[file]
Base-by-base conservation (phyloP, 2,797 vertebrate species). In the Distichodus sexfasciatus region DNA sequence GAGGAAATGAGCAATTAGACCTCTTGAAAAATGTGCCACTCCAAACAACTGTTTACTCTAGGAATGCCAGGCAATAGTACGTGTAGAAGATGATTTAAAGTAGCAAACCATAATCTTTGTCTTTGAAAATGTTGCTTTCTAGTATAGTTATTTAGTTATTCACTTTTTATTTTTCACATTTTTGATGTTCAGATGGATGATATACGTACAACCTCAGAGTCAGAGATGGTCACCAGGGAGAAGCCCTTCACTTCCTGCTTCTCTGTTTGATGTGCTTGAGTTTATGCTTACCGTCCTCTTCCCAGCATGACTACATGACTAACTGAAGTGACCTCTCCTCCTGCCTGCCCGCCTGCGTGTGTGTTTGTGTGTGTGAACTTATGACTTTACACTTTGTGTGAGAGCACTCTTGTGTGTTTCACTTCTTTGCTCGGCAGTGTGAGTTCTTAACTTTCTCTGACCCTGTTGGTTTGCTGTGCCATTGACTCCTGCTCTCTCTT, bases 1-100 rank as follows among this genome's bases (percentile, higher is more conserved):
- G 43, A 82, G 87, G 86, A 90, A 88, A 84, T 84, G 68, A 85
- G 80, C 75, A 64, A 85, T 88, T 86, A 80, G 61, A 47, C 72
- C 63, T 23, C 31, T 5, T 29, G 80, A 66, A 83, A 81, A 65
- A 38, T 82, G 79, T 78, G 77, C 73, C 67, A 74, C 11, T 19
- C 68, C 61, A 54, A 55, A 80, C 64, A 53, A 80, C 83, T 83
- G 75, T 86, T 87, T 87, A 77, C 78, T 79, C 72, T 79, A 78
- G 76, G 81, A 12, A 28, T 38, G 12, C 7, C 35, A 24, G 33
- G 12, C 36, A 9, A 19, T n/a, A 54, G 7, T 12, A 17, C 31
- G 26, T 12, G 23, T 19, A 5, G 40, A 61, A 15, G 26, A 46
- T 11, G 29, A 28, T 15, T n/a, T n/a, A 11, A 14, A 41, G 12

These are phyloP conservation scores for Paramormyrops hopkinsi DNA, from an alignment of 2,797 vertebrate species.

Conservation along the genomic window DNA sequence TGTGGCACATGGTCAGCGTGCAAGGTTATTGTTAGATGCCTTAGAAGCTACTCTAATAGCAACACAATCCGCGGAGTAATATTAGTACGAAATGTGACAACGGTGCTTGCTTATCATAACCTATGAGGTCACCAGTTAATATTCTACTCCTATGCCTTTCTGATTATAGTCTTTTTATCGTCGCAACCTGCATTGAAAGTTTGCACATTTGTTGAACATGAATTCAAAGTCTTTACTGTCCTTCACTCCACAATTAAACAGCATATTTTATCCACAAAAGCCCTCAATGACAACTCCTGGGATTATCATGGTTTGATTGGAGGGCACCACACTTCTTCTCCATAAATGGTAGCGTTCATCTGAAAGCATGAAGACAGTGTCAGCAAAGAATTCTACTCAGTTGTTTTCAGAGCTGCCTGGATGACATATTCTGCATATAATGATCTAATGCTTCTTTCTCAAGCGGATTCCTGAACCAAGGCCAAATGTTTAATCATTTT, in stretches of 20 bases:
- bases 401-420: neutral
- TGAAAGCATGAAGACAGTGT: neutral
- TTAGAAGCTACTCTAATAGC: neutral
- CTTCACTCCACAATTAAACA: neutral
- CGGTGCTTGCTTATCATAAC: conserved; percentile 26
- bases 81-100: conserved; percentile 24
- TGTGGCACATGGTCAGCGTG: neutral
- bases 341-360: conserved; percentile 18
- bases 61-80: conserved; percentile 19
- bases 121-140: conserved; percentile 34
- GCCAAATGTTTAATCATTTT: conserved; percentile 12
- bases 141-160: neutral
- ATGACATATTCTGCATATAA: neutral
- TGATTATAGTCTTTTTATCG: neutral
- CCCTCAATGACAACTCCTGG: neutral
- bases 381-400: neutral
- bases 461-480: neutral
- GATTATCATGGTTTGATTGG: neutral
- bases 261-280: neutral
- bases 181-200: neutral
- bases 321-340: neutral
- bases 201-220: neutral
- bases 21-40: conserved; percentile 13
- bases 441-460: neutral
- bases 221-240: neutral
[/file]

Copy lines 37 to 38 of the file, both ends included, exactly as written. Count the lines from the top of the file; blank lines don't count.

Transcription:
- bases 441-460: neutral
- bases 221-240: neutral